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  1. #1

    Default Long service leave and change of position

    the company has a full time employee who has been with the company 9 years. he recently returned to the office after 18 months off due to illness but found he wasn't coping with his old position so he resigned.
    In the mean time the director offered him another position casual as he didn't want lose a good employee and his medical certificate says he can't work more than 2 days a week which he started the next week.
    We are paying out all his entitlements annual leave, long service leave. etc as per his resignation.
    One of the director has said that he isn't allowed to return as a casual until he has had 3 months off as per his long service entitlements, he was advised by a HR expert.

    Anyone have experience or come across this situation?

    i thought if an employee resigned to start a new job after 7 years we would pro rata their long service leave surely it would be similar situation.

    any help appreciated.

    thanks

  2. #2
    Join Date
    Feb 2012
    Location
    Queensland
    Posts
    52

    Default

    Hi,

    Firstly, yes if an employee leaves the business for longer the 3 months and returns, the LSL entitlement resets.
    In other words, if they come back after 2 months you would commence the LSL entitlements from where they left off (providing you didn't pay them out).

    Sorry, but I have a few questions/points to better understand the scenario you are describing:
    * While the employee was away for 18 months was the employee just on approved leave without pay & still "on the books" - as this is a very long length of time and is a bit unorthodox?
    * If on approved LWOP, then the entitlements should not have accrued during the 18 months, in my opinion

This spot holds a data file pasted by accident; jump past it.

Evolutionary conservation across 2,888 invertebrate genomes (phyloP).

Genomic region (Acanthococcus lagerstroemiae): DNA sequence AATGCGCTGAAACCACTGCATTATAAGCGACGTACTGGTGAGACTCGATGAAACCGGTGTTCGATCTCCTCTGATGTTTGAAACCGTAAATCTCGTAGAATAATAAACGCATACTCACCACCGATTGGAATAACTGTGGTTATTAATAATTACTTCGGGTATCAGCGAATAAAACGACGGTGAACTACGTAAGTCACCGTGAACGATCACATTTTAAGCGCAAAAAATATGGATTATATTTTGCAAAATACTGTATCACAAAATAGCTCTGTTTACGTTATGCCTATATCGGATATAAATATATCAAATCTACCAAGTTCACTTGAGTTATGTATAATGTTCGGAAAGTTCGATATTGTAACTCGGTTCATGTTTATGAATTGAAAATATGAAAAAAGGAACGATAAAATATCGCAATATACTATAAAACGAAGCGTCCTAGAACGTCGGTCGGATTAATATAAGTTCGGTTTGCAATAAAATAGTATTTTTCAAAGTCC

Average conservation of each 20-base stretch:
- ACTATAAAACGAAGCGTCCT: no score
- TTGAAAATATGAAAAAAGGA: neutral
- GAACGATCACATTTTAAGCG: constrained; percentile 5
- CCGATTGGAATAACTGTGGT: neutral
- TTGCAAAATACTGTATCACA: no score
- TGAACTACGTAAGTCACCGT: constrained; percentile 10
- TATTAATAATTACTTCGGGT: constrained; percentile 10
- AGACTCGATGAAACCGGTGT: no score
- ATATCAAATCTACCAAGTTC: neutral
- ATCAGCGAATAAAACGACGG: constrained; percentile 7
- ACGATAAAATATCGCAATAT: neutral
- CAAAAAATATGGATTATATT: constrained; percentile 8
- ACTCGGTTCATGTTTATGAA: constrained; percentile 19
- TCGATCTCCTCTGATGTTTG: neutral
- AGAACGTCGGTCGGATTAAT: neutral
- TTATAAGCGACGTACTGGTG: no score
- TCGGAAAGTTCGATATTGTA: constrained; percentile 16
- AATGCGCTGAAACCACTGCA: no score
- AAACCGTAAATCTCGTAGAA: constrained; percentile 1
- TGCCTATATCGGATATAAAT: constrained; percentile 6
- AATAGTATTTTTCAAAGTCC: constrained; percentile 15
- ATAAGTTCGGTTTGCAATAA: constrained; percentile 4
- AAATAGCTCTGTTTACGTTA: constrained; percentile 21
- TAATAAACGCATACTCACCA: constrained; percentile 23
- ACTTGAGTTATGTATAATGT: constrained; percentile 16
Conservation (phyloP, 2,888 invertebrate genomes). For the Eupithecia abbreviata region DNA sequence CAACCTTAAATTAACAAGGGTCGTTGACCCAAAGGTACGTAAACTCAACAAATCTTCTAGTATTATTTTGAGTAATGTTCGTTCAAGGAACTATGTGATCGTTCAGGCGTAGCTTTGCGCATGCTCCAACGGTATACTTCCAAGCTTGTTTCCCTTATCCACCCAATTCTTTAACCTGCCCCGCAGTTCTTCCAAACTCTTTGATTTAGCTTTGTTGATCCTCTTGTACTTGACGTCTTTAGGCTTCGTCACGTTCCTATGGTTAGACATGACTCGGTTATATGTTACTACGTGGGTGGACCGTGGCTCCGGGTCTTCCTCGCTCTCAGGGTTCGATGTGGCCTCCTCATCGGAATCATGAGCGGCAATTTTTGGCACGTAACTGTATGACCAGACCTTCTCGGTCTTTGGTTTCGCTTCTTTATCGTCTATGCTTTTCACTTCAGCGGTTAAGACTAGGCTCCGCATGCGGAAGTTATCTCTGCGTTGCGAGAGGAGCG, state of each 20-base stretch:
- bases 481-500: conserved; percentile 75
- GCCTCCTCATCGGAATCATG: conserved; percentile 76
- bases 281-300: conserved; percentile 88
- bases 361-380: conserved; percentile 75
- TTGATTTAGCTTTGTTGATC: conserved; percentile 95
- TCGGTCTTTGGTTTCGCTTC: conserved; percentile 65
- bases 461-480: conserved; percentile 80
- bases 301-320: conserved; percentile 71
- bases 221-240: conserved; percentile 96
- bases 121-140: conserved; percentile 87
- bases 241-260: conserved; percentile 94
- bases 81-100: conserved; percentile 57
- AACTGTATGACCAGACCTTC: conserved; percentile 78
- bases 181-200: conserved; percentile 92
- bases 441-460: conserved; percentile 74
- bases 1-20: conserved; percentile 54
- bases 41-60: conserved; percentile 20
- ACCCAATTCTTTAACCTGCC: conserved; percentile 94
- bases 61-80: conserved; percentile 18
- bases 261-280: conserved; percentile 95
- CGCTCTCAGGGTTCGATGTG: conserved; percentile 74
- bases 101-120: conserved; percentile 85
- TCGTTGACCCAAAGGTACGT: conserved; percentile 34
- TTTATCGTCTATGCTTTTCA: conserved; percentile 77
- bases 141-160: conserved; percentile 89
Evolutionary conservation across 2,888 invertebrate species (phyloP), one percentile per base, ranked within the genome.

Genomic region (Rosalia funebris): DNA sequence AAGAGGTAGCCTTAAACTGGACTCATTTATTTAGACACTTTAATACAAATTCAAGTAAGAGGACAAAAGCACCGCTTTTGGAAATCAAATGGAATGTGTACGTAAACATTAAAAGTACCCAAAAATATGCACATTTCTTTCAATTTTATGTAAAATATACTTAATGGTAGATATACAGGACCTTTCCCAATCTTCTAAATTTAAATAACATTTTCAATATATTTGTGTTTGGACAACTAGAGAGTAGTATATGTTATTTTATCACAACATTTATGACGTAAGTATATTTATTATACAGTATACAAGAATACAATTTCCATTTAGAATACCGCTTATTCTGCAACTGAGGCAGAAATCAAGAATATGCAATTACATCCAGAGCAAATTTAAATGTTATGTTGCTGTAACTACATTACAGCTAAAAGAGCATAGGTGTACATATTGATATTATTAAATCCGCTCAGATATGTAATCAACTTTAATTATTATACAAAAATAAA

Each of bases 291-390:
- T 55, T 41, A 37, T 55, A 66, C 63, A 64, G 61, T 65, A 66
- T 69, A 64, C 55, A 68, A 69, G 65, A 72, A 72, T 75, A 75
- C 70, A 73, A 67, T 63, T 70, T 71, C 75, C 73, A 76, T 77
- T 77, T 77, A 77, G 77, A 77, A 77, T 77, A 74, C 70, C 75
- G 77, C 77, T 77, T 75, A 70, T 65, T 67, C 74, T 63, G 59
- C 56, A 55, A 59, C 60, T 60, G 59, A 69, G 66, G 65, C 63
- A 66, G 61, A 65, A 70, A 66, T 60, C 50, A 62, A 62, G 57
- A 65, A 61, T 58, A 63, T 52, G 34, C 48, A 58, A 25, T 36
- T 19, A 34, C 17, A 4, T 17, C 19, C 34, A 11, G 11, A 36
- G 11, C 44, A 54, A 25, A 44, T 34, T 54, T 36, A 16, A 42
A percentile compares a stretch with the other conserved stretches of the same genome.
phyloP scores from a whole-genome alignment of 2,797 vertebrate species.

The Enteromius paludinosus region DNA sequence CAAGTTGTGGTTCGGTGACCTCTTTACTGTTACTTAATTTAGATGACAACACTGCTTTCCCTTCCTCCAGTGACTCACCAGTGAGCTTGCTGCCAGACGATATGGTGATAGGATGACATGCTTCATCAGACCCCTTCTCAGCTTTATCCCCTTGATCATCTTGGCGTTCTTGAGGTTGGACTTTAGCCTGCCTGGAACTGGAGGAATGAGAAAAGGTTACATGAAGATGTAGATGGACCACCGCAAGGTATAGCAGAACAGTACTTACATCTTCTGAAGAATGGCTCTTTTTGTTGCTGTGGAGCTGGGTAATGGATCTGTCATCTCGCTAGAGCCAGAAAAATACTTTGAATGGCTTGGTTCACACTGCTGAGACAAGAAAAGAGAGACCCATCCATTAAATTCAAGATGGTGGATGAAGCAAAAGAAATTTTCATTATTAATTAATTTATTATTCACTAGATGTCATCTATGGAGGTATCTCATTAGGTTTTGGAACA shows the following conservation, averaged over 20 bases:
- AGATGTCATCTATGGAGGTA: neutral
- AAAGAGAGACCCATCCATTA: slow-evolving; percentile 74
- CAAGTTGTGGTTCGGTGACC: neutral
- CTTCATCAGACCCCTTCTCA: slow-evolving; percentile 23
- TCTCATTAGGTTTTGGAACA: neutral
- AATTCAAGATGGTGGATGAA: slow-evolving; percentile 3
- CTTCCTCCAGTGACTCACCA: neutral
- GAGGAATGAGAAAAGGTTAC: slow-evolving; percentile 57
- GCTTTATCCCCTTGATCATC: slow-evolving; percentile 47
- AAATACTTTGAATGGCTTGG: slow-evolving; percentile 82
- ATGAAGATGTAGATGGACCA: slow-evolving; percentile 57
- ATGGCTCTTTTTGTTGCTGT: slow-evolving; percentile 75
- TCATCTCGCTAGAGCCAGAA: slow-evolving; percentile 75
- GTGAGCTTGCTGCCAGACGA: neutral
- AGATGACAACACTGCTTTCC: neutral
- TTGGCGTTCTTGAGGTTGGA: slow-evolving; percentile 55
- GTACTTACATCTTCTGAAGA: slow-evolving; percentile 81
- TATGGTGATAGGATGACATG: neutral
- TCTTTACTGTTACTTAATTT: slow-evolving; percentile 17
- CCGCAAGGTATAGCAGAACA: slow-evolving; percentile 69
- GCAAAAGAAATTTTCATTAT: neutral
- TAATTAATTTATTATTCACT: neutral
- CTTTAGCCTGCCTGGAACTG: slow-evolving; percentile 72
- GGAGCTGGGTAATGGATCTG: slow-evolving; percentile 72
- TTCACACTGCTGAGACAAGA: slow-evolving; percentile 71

* You state that "We are paying out all his entitlements annual leave, long service leave. etc as per his resignation." If you are actually paying the LSL then it would start from zero again when the employee returns.
    * Could you clarify what state this employee works? As LSL laws are state specific.
    Last edited by bullswool; 08-08-2017 at 12:12 PM. Reason: typo - remove statement in brackets, first sentence

  3. #3

    Default

    Yes I know 18 months illness is a long time to hold his position but the directors decided to keep the position for his return.

    no he didn't accumulate long service leave entitlements while he was on unpaid leave.

    he actually resigned due to health reasons as he couldn't manage a full week at the same job so we paid out his entitlements but he was offered a different position in the firm as a casual for 2 days or less.
    One director has said that he can't work in the new position until he has taken the long service leave we paid out on resignation. approx 6 weeks

    I am not sure why he has to take the leave before starting a new casual position?

  4. #4
    Join Date
    Feb 2012
    Location
    Queensland
    Posts
    52

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    Hi, it sounds like strange advise from HR expert to your directors.